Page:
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Areta was first introduced to the world of engineering through family circumstance. Both of her brothers and her father relied on medical devices to maintain their health. “I had to learn how to use the devices in order to help take care of them. It became vital for me to understand how things work. Along the way, I also developed an interest in how design contributes to functionality, durability and ease of use,” Areta says. She credits her father, Lex, as her biggest inspiration. “He dropped out of school in the seventh grade and has been through more trials and tribulation than most people can dream of. Yet, he found a way to get his GED and later graduate college at the age of 49. He helps me believe that I can overcome anything that comes my way and reminds me to have confidence in where I come from and what I bring to the table,” Areta says. Her mother, Michelle, is just as inspiring. “Even though she’s not an engineer, she becomes whatever she needs to become, learning what she needs to know and bringing passion to whatever she does. She doesn’t make excuses why she can’t do something; she learns what she needs to do, talks to the right people, and finds solutions. That’s the kind of person I want to be,” Areta says.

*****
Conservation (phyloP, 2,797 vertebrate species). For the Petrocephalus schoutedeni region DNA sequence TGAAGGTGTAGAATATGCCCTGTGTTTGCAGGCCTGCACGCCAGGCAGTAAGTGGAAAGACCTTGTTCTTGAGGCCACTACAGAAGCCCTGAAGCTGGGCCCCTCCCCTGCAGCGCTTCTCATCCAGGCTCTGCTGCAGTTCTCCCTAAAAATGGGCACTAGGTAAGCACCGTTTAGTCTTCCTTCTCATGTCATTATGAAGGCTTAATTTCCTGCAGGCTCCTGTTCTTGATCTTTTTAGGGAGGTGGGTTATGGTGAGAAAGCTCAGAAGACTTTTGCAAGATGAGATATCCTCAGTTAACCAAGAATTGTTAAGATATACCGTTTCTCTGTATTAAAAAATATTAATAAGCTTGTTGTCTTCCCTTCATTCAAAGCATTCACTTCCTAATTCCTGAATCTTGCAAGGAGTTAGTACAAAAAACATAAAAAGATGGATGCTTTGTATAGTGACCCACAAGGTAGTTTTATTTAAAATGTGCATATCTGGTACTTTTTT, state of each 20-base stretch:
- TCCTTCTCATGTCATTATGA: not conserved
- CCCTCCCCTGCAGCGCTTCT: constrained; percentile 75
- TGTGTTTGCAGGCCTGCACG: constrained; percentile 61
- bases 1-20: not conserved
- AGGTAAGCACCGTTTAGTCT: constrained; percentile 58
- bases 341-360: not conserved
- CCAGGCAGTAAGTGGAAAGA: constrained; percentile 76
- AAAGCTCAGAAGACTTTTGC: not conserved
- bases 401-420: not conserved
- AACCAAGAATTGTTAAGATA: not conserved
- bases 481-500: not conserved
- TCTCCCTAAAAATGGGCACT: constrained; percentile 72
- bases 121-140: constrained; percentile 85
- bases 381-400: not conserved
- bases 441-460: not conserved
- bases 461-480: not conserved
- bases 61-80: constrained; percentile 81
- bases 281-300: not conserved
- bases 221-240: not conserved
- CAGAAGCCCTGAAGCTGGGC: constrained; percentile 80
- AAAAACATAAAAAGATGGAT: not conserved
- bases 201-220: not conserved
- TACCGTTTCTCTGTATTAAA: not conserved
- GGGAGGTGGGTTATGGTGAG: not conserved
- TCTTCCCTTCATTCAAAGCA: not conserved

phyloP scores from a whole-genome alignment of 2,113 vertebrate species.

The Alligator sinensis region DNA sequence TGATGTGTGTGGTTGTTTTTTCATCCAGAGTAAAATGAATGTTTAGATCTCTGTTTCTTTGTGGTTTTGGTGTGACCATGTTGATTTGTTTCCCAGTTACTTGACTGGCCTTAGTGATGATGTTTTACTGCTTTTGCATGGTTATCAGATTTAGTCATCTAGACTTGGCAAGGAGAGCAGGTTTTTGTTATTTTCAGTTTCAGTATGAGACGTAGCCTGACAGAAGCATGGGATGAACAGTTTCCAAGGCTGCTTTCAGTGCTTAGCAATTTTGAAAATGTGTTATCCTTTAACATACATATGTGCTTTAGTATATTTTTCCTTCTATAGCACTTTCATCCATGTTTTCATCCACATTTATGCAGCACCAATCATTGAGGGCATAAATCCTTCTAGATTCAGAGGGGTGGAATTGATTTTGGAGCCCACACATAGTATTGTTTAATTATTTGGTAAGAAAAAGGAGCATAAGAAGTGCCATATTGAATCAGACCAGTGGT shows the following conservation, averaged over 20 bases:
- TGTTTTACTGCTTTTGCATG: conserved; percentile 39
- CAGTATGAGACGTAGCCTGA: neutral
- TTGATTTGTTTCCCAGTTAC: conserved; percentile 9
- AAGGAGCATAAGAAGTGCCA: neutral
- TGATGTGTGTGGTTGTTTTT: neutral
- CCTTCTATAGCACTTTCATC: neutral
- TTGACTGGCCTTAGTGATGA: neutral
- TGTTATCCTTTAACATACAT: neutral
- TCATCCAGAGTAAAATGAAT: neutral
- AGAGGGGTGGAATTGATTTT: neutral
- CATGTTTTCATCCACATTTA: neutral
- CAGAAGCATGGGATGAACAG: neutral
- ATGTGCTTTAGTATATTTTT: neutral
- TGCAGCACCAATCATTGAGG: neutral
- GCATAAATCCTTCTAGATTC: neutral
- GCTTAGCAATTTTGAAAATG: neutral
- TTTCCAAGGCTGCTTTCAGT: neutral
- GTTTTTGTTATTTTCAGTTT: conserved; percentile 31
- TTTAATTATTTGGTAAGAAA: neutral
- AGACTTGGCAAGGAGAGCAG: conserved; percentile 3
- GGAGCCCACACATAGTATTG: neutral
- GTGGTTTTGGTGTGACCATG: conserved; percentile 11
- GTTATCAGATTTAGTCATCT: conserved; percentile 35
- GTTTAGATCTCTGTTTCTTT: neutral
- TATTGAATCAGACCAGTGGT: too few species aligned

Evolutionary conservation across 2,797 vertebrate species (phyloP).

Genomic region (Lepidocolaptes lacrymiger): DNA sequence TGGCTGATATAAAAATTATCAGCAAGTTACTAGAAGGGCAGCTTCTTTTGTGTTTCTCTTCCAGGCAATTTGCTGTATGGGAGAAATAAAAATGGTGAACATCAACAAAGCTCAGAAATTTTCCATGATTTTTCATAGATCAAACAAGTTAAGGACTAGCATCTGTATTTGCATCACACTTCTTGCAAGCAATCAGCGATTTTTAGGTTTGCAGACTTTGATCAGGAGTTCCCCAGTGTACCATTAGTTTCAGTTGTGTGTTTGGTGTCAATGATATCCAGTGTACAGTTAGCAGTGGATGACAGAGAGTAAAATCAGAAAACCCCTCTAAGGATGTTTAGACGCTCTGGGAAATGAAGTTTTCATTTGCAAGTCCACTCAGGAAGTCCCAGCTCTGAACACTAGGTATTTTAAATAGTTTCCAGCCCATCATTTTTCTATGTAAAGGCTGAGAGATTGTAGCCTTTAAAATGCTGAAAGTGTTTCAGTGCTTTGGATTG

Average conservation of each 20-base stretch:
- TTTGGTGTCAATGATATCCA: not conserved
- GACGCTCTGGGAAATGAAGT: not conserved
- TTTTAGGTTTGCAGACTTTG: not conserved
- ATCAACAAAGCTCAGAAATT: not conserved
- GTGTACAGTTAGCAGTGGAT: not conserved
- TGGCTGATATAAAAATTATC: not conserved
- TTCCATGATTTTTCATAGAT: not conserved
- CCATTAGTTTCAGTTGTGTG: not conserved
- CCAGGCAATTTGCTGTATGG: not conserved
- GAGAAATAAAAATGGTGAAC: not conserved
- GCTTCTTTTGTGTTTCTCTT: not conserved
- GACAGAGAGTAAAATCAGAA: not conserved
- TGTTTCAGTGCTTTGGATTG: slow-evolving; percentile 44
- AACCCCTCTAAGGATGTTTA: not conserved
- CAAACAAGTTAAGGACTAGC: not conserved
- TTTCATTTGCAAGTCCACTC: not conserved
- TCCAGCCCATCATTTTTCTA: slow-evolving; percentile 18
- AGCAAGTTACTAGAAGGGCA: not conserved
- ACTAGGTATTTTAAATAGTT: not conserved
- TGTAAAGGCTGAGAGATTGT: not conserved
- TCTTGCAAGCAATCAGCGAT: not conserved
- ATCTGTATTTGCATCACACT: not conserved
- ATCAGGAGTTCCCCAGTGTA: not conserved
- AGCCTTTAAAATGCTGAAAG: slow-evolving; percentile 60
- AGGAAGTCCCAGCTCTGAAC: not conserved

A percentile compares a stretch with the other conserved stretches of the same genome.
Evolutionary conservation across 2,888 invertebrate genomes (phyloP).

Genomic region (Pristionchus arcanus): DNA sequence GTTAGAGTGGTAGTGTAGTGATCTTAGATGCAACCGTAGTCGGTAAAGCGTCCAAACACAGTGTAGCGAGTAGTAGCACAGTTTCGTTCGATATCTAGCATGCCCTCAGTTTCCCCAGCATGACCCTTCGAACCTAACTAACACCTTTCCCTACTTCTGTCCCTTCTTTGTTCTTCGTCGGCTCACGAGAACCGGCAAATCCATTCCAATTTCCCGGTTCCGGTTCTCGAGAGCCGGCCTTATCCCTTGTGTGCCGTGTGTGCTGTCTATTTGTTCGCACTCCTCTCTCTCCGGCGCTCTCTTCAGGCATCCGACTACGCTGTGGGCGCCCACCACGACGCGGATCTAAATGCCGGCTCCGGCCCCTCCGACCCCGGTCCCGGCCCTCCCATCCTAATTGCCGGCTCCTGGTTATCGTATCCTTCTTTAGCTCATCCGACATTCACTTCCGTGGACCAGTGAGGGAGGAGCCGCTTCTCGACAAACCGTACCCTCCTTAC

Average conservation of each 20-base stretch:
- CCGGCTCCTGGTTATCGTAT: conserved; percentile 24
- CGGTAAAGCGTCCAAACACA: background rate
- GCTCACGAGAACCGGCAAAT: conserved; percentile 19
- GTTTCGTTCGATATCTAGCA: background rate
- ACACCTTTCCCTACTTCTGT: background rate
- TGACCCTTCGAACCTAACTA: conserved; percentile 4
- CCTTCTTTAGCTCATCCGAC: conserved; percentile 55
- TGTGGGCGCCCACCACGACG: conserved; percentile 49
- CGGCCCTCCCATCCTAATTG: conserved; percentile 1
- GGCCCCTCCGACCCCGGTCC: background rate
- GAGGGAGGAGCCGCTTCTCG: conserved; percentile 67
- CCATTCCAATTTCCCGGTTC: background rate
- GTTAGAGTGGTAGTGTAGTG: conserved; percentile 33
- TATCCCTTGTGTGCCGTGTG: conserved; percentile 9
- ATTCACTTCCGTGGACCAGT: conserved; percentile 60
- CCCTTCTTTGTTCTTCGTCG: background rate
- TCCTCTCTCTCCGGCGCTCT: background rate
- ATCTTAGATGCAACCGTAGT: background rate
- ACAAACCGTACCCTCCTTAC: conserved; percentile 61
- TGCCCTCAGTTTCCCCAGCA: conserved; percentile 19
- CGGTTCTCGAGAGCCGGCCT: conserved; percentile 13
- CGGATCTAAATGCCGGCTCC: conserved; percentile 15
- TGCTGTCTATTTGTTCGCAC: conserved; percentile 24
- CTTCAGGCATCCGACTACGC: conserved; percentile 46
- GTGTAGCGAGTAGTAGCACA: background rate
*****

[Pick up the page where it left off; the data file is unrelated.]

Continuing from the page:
Supporting Women in the Profession As she enters the workforce, Areta is sensitive to the low percentage of women in her field. “Diversity is so important; broader perspectives give us a chance to look at things in a different way. Women are the ones challenging what is traditionally accepted in engineering, pushing the envelope,” Areta believes. Just like taking cluttered robotics in a closet and transforming them with an efficient, productive function.
â€œShe exemplifies the very best student that Gonzaga can produce: an intellectually-curious, competent engineer who is passionate about working for the good of others,â€?
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Zag Success Profile:
Doing Things Right By Dale Goodwin (â€™86)
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It’s a rare person who can say she had a role in a stealth jet’s systems